*      instances of classes derived from DatagramFragment, including this
 *      class.
 */
class ICMPPacket : public DatagramFragment {
  public:
    ICMPPacket(bool = false);                             // constructor
    ICMPPacket(bool, unsigned char *, unsigned int);      // parameterized constructor
    
    unsigned int header_length() const;                   // length of ARP packet header in bytes

    const char * description() const;                     // returns a textual description of ICMP packet

    // Routines returning common header field values
    unsigned int type() const;
    unsigned int code() const;
    unsigned int checksum() const;
    
    // Routines returning header field values depending on packet type
    unsigned int identifier() const;
    unsigned int sequence_number() const;
    
    unsigned int originate_timestamp() const;
    unsigned int receive_timestamp() const;
    unsigned int transmit_timestamp() const;
    
    unsigned int next_hop_MTU() const;

    IPAddress    ipaddress() const;
    IPAddress    address_mask() const;
    
    // Operator overloads
    friend ostream & operator<<(ostream &, const ICMPPacket &);
    
  protected:
};

#endif

Here are the member definitions of the ICMPPacket class.

icmppacket.cpp
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#ifndef ICMPPACKET_CPP
#define ICMPPACKET_CPP

#include "icmppacket.h"  // ICMPPacket
#include "exceptions.h"  // EBadTransportException

// Default constructor
ICMPPacket::ICMPPacket(bool owned) : DatagramFragment(owned) {
}

// Parameterized constructor
ICMPPacket::ICMPPacket(bool owned, unsigned char * s, unsigned int l) : DatagramFragment(owned, s, l) {
}

// Returns the ICMP header length in bytes
unsigned int ICMPPacket::header_length() const {
  if (!p_data) 
    return 0;
  else
    return 8;
}

// Returns a textual description of the packet according to its type and code fields
const char * ICMPPacket::description() const {
  unsigned int msg_id = type() << 8 + code();

  switch (msg_id) {
    case 0x0000 : return "echo reply";
    case 0x0300 : return "network unreachable";
    case 0x0301 : return "host unreachable";
    case 0x0302 : return "protocol unreachable";
    case 0x0303 : return "port unreachable";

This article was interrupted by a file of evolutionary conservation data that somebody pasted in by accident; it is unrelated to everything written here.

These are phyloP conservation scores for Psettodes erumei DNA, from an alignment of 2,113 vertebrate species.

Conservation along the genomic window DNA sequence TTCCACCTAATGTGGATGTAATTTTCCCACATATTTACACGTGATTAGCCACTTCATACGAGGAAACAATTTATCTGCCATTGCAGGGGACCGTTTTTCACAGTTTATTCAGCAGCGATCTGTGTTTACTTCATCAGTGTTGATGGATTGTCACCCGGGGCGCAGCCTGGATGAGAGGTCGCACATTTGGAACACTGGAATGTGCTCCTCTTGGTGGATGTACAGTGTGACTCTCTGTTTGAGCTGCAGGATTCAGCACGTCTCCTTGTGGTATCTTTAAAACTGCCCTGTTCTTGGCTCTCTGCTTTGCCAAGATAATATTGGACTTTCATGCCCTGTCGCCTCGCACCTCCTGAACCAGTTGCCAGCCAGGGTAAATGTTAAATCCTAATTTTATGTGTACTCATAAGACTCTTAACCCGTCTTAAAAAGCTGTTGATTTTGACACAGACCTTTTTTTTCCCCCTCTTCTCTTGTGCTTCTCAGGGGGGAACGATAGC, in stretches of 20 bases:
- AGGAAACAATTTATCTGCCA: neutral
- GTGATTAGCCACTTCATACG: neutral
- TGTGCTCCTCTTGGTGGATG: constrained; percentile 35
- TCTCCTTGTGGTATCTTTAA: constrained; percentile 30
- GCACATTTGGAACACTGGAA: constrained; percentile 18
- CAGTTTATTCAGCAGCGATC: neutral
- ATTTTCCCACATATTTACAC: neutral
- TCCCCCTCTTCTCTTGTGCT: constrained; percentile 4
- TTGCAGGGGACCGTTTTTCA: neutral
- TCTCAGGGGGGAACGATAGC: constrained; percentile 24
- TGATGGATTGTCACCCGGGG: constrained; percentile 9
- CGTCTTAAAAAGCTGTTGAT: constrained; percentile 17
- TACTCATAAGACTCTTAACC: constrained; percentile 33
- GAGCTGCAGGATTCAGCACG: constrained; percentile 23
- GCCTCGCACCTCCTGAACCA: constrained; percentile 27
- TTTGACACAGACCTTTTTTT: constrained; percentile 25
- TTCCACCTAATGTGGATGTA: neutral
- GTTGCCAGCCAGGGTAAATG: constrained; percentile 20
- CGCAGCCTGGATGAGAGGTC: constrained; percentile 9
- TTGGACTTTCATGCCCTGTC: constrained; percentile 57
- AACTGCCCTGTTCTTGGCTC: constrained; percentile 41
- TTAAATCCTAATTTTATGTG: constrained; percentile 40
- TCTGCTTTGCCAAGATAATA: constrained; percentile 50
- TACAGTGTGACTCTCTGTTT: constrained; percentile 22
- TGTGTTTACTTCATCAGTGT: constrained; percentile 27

case 0x0304 : return "fragmentation needed and Don't Fragment flag set";
    case 0x0305 : return "source route failed";
    case 0x0306 : return "destination network unknown";
    case 0x0307 : return "destination host unknown";
    case 0x0308 : return "source host isolated";
    case 0x0309 : return "communication with destination network is administratively prohibited";
    case 0x030A : return "communication with destination host is administratively prohibited";
    case 0x030B : return "destination network unreachable for type of service";
    case 0x030C : return "destination host unreachable for type of service";
    case 0x030D : return "communication administratively prohibited ";
    case 0x030E : return "host precedence violation";
    case 0x030F : return "precedence cutoff in effect";
    case 0x0400 : return "source quench";
    case 0x0500 : return "redirect datagram for the network (or subnet)";
    case 0x0501 : return "redirect datagram for the host";
    case 0x0502 : return "redirect datagram for the type of service and network";
    case 0x0503 : return "redirect datagram for the type of service and host";
    case 0x0600 : return "alternate address for host";
    case 0x0800 : return "echo request";
    case 0x0900 : return "normal router advertisement";
    case 0x0910 : return "does not route common traffic";
    case 0x0A00 : return "router selection";
    case 0x0B00 : return "time to live exceeded in transit";
    case 0x0B01 : return "fragment reassembly time exceeded";
    case 0x0C00 : return "pointer indicates the error";
    case 0x0C01 : return "missing a required option";
    case 0x0C02 : return "bad length";
    case 0x0D00 : return "timestamp";
    case 0x0E00 : return "timestamp reply";
    case 0x0F00 : return "information request";
    case 0x1000 : return "information reply";
    case 0x1100 : return "address mask request";
    case 0x1200 : return "address mask reply";
    case 0x1300 : return "reserved (for security)";
    case 0x1E00 : return "traceroute";
    case 0x1F00 : return "datagram conversion error";
    default     : return "unknown ICMP packet";
  }
}

// Returns content of type header field
unsigned int ICMPPacket::type() const {
  return p_data[0];
}

// Returns content of code header field
unsigned int ICMPPacket::code() const {
  return p_data[1];
}    

// Returns content of checksum header field
unsigned int ICMPPacket::checksum() const {
  return char2word(p_data+2);
}

// Returns content of identifier header field for type 13, 14, 17 or 18 ICMP packets